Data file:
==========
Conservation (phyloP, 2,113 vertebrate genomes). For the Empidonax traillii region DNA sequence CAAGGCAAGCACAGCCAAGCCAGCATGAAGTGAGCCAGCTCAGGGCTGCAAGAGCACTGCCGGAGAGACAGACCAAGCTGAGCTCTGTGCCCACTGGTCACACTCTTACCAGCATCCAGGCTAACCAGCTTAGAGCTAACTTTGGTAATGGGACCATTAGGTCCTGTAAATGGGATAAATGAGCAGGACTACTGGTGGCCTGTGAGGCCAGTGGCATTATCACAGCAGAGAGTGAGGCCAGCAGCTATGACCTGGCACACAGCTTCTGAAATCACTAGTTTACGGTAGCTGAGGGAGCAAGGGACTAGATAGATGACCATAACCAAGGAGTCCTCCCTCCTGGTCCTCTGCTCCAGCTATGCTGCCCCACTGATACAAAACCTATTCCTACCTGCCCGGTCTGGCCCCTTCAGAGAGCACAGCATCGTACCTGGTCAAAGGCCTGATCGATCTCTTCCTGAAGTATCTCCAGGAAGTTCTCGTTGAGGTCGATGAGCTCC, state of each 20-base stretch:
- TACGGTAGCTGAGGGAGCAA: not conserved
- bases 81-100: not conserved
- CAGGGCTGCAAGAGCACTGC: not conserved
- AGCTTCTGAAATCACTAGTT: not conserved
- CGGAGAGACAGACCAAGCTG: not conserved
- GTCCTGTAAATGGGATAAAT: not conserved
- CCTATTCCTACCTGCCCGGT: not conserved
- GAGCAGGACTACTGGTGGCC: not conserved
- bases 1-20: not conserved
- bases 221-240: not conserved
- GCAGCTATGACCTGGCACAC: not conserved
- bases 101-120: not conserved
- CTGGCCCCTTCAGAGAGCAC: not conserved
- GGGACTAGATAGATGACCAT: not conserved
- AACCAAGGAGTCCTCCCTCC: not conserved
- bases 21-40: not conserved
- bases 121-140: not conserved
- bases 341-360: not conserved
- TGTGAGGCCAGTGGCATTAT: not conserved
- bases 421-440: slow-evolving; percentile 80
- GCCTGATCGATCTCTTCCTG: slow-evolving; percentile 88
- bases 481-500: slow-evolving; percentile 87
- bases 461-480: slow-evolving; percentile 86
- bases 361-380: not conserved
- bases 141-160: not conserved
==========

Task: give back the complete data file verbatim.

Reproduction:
Conservation (phyloP, 2,113 vertebrate genomes). For the Empidonax traillii region DNA sequence CAAGGCAAGCACAGCCAAGCCAGCATGAAGTGAGCCAGCTCAGGGCTGCAAGAGCACTGCCGGAGAGACAGACCAAGCTGAGCTCTGTGCCCACTGGTCACACTCTTACCAGCATCCAGGCTAACCAGCTTAGAGCTAACTTTGGTAATGGGACCATTAGGTCCTGTAAATGGGATAAATGAGCAGGACTACTGGTGGCCTGTGAGGCCAGTGGCATTATCACAGCAGAGAGTGAGGCCAGCAGCTATGACCTGGCACACAGCTTCTGAAATCACTAGTTTACGGTAGCTGAGGGAGCAAGGGACTAGATAGATGACCATAACCAAGGAGTCCTCCCTCCTGGTCCTCTGCTCCAGCTATGCTGCCCCACTGATACAAAACCTATTCCTACCTGCCCGGTCTGGCCCCTTCAGAGAGCACAGCATCGTACCTGGTCAAAGGCCTGATCGATCTCTTCCTGAAGTATCTCCAGGAAGTTCTCGTTGAGGTCGATGAGCTCC, state of each 20-base stretch:
- TACGGTAGCTGAGGGAGCAA: not conserved
- bases 81-100: not conserved
- CAGGGCTGCAAGAGCACTGC: not conserved
- AGCTTCTGAAATCACTAGTT: not conserved
- CGGAGAGACAGACCAAGCTG: not conserved
- GTCCTGTAAATGGGATAAAT: not conserved
- CCTATTCCTACCTGCCCGGT: not conserved
- GAGCAGGACTACTGGTGGCC: not conserved
- bases 1-20: not conserved
- bases 221-240: not conserved
- GCAGCTATGACCTGGCACAC: not conserved
- bases 101-120: not conserved
- CTGGCCCCTTCAGAGAGCAC: not conserved
- GGGACTAGATAGATGACCAT: not conserved
- AACCAAGGAGTCCTCCCTCC: not conserved
- bases 21-40: not conserved
- bases 121-140: not conserved
- bases 341-360: not conserved
- TGTGAGGCCAGTGGCATTAT: not conserved
- bases 421-440: slow-evolving; percentile 80
- GCCTGATCGATCTCTTCCTG: slow-evolving; percentile 88
- bases 481-500: slow-evolving; percentile 87
- bases 461-480: slow-evolving; percentile 86
- bases 361-380: not conserved
- bases 141-160: not conserved